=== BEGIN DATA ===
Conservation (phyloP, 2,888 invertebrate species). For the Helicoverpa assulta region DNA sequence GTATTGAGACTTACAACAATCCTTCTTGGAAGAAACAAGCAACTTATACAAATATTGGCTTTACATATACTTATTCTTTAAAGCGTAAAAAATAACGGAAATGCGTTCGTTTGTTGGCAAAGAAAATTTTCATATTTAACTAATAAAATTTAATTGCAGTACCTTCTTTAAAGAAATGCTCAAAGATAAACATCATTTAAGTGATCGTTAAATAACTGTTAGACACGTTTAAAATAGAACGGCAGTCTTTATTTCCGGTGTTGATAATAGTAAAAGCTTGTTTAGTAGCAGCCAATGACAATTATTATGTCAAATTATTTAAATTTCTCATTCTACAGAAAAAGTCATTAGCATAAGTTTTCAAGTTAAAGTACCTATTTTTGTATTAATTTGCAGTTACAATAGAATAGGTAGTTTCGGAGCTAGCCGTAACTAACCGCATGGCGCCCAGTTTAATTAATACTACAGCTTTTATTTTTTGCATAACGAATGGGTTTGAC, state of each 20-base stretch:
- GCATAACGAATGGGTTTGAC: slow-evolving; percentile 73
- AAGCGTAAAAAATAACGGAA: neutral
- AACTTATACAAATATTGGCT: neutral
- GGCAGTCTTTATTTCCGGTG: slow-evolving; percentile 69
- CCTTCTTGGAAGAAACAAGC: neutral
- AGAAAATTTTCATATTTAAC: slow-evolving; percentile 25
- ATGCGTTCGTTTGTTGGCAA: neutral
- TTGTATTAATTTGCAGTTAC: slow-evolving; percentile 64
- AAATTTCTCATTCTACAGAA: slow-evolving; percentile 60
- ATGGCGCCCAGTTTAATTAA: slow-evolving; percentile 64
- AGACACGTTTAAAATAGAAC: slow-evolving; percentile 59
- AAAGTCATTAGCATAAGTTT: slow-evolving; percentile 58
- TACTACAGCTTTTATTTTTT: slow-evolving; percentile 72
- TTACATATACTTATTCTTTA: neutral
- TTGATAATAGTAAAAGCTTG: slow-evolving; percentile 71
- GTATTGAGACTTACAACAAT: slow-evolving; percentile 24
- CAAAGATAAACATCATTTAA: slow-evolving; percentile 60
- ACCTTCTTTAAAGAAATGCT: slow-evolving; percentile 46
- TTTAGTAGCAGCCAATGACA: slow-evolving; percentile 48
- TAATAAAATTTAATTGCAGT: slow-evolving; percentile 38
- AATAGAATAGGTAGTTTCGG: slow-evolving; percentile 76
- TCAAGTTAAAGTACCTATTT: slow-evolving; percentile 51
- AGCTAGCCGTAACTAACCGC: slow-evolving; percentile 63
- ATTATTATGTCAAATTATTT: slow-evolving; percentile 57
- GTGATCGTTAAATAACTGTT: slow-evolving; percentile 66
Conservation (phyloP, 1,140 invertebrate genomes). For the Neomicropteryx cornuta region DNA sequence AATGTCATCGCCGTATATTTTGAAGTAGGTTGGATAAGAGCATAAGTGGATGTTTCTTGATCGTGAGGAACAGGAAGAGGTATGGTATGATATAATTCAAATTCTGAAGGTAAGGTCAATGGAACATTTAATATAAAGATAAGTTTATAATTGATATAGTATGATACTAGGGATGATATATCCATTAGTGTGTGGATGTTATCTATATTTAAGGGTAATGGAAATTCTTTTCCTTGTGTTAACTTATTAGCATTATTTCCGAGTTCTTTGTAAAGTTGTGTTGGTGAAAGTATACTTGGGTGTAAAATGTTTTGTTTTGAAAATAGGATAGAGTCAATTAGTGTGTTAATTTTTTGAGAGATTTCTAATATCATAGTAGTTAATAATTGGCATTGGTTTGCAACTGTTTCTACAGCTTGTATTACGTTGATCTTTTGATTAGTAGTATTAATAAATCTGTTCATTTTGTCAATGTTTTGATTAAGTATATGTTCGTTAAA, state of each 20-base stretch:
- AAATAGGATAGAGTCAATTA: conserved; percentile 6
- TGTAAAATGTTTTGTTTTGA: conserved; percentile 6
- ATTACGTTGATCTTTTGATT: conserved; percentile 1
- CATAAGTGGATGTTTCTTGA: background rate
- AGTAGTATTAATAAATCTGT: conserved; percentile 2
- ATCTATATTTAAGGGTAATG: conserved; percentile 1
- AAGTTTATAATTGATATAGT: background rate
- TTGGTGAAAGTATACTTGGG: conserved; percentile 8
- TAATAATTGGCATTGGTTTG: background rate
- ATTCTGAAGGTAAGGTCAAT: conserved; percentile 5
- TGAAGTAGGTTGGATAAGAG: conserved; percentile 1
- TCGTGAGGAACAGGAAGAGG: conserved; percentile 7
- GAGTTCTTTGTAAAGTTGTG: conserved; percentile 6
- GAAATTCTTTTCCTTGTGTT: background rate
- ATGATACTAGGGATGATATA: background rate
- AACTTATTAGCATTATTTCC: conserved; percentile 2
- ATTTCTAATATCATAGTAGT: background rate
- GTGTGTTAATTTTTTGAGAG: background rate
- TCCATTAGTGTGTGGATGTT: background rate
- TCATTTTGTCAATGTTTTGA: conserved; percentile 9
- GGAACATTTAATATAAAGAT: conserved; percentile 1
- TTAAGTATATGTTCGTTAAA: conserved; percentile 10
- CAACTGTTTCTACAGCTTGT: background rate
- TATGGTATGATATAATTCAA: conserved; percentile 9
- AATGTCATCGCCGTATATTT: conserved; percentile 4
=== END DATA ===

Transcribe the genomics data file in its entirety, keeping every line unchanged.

Conservation (phyloP, 2,888 invertebrate species). For the Helicoverpa assulta region DNA sequence GTATTGAGACTTACAACAATCCTTCTTGGAAGAAACAAGCAACTTATACAAATATTGGCTTTACATATACTTATTCTTTAAAGCGTAAAAAATAACGGAAATGCGTTCGTTTGTTGGCAAAGAAAATTTTCATATTTAACTAATAAAATTTAATTGCAGTACCTTCTTTAAAGAAATGCTCAAAGATAAACATCATTTAAGTGATCGTTAAATAACTGTTAGACACGTTTAAAATAGAACGGCAGTCTTTATTTCCGGTGTTGATAATAGTAAAAGCTTGTTTAGTAGCAGCCAATGACAATTATTATGTCAAATTATTTAAATTTCTCATTCTACAGAAAAAGTCATTAGCATAAGTTTTCAAGTTAAAGTACCTATTTTTGTATTAATTTGCAGTTACAATAGAATAGGTAGTTTCGGAGCTAGCCGTAACTAACCGCATGGCGCCCAGTTTAATTAATACTACAGCTTTTATTTTTTGCATAACGAATGGGTTTGAC, state of each 20-base stretch:
- GCATAACGAATGGGTTTGAC: slow-evolving; percentile 73
- AAGCGTAAAAAATAACGGAA: neutral
- AACTTATACAAATATTGGCT: neutral
- GGCAGTCTTTATTTCCGGTG: slow-evolving; percentile 69
- CCTTCTTGGAAGAAACAAGC: neutral
- AGAAAATTTTCATATTTAAC: slow-evolving; percentile 25
- ATGCGTTCGTTTGTTGGCAA: neutral
- TTGTATTAATTTGCAGTTAC: slow-evolving; percentile 64
- AAATTTCTCATTCTACAGAA: slow-evolving; percentile 60
- ATGGCGCCCAGTTTAATTAA: slow-evolving; percentile 64
- AGACACGTTTAAAATAGAAC: slow-evolving; percentile 59
- AAAGTCATTAGCATAAGTTT: slow-evolving; percentile 58
- TACTACAGCTTTTATTTTTT: slow-evolving; percentile 72
- TTACATATACTTATTCTTTA: neutral
- TTGATAATAGTAAAAGCTTG: slow-evolving; percentile 71
- GTATTGAGACTTACAACAAT: slow-evolving; percentile 24
- CAAAGATAAACATCATTTAA: slow-evolving; percentile 60
- ACCTTCTTTAAAGAAATGCT: slow-evolving; percentile 46
- TTTAGTAGCAGCCAATGACA: slow-evolving; percentile 48
- TAATAAAATTTAATTGCAGT: slow-evolving; percentile 38
- AATAGAATAGGTAGTTTCGG: slow-evolving; percentile 76
- TCAAGTTAAAGTACCTATTT: slow-evolving; percentile 51
- AGCTAGCCGTAACTAACCGC: slow-evolving; percentile 63
- ATTATTATGTCAAATTATTT: slow-evolving; percentile 57
- GTGATCGTTAAATAACTGTT: slow-evolving; percentile 66
Conservation (phyloP, 1,140 invertebrate genomes). For the Neomicropteryx cornuta region DNA sequence AATGTCATCGCCGTATATTTTGAAGTAGGTTGGATAAGAGCATAAGTGGATGTTTCTTGATCGTGAGGAACAGGAAGAGGTATGGTATGATATAATTCAAATTCTGAAGGTAAGGTCAATGGAACATTTAATATAAAGATAAGTTTATAATTGATATAGTATGATACTAGGGATGATATATCCATTAGTGTGTGGATGTTATCTATATTTAAGGGTAATGGAAATTCTTTTCCTTGTGTTAACTTATTAGCATTATTTCCGAGTTCTTTGTAAAGTTGTGTTGGTGAAAGTATACTTGGGTGTAAAATGTTTTGTTTTGAAAATAGGATAGAGTCAATTAGTGTGTTAATTTTTTGAGAGATTTCTAATATCATAGTAGTTAATAATTGGCATTGGTTTGCAACTGTTTCTACAGCTTGTATTACGTTGATCTTTTGATTAGTAGTATTAATAAATCTGTTCATTTTGTCAATGTTTTGATTAAGTATATGTTCGTTAAA, state of each 20-base stretch:
- AAATAGGATAGAGTCAATTA: conserved; percentile 6
- TGTAAAATGTTTTGTTTTGA: conserved; percentile 6
- ATTACGTTGATCTTTTGATT: conserved; percentile 1
- CATAAGTGGATGTTTCTTGA: background rate
- AGTAGTATTAATAAATCTGT: conserved; percentile 2
- ATCTATATTTAAGGGTAATG: conserved; percentile 1
- AAGTTTATAATTGATATAGT: background rate
- TTGGTGAAAGTATACTTGGG: conserved; percentile 8
- TAATAATTGGCATTGGTTTG: background rate
- ATTCTGAAGGTAAGGTCAAT: conserved; percentile 5
- TGAAGTAGGTTGGATAAGAG: conserved; percentile 1
- TCGTGAGGAACAGGAAGAGG: conserved; percentile 7
- GAGTTCTTTGTAAAGTTGTG: conserved; percentile 6
- GAAATTCTTTTCCTTGTGTT: background rate
- ATGATACTAGGGATGATATA: background rate
- AACTTATTAGCATTATTTCC: conserved; percentile 2
- ATTTCTAATATCATAGTAGT: background rate
- GTGTGTTAATTTTTTGAGAG: background rate
- TCCATTAGTGTGTGGATGTT: background rate
- TCATTTTGTCAATGTTTTGA: conserved; percentile 9
- GGAACATTTAATATAAAGAT: conserved; percentile 1
- TTAAGTATATGTTCGTTAAA: conserved; percentile 10
- CAACTGTTTCTACAGCTTGT: background rate
- TATGGTATGATATAATTCAA: conserved; percentile 9
- AATGTCATCGCCGTATATTT: conserved; percentile 4